Estate agents have been urged to automatically disclose air pollution figures to home buyers.
The industry trade body said providing this information should now be standard practice.
“Air quality is now public information, and it will never not be again,” said Mark Hayward, chief executive of NAEA Propertymark.
His comments came as a new website was launched which details air pollution by postcode.
The site, called addresspollution.org, uses data from King’s College London to give the level of nitrogen dioxide.
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The website has been created by the Central Office of Public Interest (COPI), a not-for-profit campaign, the Times newspaper reports.
The site is currently limited to properties in London. It shows the concentration of nitrogen dioxide in the air and compares it to the World Health Organization’s annual legal limit of 40 micrograms per cubic metre.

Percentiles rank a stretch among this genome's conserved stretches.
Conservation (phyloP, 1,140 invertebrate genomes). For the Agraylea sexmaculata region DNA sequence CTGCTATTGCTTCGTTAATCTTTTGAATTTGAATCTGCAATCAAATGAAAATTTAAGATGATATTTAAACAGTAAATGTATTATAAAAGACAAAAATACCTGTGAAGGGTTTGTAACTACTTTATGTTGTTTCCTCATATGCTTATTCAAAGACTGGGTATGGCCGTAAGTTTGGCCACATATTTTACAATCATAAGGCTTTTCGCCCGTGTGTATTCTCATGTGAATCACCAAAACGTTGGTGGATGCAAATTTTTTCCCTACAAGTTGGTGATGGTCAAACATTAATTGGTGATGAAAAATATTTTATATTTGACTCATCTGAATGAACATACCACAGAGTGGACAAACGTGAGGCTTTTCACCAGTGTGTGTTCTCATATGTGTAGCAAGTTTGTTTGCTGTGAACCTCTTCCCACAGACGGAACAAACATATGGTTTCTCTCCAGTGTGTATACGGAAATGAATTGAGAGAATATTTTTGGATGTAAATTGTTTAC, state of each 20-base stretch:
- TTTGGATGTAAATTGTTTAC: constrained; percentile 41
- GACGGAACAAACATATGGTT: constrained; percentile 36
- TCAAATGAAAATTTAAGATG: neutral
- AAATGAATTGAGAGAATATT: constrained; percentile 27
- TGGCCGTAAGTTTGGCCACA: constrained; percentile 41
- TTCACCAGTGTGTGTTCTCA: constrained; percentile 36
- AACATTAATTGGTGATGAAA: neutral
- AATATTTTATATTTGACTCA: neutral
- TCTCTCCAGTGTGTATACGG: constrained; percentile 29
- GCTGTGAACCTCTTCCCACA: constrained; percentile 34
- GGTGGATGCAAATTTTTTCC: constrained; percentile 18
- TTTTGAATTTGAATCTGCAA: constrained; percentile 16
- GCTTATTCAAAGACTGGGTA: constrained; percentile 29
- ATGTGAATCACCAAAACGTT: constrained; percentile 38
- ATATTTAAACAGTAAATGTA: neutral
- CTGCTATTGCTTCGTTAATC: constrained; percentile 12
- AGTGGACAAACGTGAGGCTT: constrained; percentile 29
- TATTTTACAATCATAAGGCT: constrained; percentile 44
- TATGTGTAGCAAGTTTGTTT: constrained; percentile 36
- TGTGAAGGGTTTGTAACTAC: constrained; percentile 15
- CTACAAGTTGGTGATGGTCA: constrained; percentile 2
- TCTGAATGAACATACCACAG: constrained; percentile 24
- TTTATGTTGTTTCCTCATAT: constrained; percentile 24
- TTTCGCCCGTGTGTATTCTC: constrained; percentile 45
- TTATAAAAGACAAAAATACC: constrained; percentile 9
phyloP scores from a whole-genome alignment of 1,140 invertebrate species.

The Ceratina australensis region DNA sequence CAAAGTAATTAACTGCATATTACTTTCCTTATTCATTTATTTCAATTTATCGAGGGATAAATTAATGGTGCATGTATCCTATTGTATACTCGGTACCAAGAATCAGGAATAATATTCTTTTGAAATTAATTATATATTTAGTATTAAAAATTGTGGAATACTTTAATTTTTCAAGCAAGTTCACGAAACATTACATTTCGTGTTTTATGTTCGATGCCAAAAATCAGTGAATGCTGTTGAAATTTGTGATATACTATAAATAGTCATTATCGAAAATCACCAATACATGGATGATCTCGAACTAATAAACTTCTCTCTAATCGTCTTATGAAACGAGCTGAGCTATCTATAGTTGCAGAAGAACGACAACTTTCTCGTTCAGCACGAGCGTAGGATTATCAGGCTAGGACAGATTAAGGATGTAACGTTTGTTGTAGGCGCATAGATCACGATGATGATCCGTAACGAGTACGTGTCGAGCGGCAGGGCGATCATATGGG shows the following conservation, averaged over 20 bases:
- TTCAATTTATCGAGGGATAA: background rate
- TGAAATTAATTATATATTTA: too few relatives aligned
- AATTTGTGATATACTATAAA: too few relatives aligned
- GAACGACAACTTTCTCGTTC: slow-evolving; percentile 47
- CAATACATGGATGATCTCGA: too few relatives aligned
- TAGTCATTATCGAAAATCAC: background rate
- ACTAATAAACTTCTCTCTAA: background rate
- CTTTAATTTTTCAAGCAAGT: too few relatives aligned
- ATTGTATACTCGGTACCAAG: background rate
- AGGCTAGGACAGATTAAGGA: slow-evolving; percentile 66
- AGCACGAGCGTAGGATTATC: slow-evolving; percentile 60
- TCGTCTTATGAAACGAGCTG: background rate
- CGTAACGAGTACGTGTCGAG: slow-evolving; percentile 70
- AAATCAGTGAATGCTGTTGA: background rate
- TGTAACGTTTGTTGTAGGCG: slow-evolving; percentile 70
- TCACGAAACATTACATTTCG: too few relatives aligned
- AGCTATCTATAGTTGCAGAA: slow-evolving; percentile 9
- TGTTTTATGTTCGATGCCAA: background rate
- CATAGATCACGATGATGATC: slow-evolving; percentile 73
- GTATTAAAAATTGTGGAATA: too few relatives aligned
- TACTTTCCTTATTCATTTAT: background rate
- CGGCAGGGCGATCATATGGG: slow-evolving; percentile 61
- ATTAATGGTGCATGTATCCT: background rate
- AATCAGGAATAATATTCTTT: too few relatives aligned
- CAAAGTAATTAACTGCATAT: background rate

Long term exposure to high concentrations of the gas have been linked to early deaths.
More and more people are interested in air quality when it comes to choosing where to live, said Henry Pryor, a buying agent of 33 years.
He says he has included pollution data in his reports for clients for the last five years.
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People interested in air quality probably won’t ask for discounts, but instead shun a particular area, which may depress prices, he said.
“It’s not going to be a negotiating tool, it’s going to be an informative tool.”
Air quality may improve as more vehicles become electric.
The number of electric car models available to consumers in Europe is expected to triple by 2021, the European Federation for Transport and Environment said in July.
This shift could help areas with high pollution, said Mr Pryor.
His clients in London often look to the city’s congestion charge zone for cleaner air, he said, as well as homes near the city’s parks.
“More and more people are interested in what they are breathing,” he said.